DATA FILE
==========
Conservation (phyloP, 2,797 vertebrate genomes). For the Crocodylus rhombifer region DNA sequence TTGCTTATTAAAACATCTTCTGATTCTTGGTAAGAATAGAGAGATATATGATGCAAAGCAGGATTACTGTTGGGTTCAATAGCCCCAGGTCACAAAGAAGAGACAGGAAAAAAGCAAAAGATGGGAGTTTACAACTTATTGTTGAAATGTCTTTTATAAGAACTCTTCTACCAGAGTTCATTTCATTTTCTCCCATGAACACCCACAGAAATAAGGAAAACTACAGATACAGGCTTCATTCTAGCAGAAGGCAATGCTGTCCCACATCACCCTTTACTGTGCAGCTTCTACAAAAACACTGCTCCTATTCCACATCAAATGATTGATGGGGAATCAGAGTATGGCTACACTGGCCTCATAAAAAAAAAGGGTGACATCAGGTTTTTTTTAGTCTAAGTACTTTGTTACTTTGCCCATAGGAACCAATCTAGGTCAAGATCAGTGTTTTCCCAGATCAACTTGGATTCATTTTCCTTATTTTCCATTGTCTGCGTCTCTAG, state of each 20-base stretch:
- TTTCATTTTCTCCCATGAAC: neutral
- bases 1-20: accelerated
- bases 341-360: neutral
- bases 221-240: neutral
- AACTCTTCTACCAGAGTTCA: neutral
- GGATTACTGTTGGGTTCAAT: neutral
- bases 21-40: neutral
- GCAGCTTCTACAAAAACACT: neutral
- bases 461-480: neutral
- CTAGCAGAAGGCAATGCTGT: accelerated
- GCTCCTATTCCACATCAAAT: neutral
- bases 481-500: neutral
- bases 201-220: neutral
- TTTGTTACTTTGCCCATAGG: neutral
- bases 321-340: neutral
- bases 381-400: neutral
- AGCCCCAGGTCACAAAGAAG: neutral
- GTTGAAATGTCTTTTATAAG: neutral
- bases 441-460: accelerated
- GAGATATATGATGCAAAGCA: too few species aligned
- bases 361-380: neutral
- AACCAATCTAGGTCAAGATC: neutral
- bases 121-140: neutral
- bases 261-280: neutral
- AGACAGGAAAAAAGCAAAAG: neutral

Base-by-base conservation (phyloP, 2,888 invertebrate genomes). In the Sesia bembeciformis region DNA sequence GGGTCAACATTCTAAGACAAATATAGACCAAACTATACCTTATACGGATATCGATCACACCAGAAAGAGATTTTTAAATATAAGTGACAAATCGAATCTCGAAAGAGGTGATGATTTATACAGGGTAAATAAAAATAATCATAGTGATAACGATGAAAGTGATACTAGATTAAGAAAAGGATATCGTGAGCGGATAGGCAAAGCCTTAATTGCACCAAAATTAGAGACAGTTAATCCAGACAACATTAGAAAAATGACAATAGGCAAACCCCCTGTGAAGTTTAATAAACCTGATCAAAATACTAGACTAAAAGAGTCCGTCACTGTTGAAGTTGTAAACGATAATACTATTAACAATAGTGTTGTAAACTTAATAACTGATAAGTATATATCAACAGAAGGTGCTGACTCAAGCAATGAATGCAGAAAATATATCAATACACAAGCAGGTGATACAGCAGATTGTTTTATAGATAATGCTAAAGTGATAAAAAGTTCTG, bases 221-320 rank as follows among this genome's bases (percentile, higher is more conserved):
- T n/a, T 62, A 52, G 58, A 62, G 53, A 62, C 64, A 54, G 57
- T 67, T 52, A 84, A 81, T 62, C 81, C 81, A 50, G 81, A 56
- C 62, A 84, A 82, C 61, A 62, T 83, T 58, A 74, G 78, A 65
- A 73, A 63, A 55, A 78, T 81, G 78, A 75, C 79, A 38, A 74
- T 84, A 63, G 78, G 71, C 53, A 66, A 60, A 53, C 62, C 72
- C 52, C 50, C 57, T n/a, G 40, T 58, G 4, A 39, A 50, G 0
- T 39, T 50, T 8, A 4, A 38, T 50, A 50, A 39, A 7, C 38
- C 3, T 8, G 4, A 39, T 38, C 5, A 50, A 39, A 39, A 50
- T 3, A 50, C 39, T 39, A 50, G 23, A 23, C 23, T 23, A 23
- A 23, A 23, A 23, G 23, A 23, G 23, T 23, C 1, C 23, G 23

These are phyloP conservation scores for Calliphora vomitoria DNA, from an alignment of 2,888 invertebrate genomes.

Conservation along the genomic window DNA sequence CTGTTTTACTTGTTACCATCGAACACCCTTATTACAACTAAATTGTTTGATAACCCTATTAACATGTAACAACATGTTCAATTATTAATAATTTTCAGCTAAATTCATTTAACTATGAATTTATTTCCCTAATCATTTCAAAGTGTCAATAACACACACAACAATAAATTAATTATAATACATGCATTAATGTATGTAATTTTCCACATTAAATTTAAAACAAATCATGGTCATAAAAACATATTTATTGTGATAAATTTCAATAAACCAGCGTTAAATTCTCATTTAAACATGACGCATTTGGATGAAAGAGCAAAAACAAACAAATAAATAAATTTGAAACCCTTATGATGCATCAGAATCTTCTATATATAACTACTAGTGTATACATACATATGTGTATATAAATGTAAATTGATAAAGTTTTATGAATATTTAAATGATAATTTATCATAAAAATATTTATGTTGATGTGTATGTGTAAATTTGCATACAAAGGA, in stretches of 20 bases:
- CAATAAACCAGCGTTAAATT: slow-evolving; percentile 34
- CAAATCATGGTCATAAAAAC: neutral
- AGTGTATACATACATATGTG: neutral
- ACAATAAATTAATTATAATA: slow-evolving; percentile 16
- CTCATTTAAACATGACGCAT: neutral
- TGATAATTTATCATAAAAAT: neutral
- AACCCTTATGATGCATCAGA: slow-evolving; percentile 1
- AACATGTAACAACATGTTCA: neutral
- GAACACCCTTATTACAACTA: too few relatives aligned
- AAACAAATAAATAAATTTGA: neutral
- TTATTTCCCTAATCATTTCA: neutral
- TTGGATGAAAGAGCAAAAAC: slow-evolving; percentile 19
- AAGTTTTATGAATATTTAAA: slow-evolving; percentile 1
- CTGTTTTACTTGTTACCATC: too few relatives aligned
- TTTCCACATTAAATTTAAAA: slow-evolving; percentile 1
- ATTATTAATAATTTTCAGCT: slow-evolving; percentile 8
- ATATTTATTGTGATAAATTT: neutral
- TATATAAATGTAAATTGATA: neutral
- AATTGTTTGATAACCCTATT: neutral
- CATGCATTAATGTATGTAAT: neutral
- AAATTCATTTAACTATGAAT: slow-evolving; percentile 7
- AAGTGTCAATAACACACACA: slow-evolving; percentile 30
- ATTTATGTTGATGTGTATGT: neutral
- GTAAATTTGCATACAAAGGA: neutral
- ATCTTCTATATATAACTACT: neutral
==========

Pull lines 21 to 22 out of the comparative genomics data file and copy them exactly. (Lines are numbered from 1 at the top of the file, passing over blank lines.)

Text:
- GAGATATATGATGCAAAGCA: too few species aligned
- bases 361-380: neutral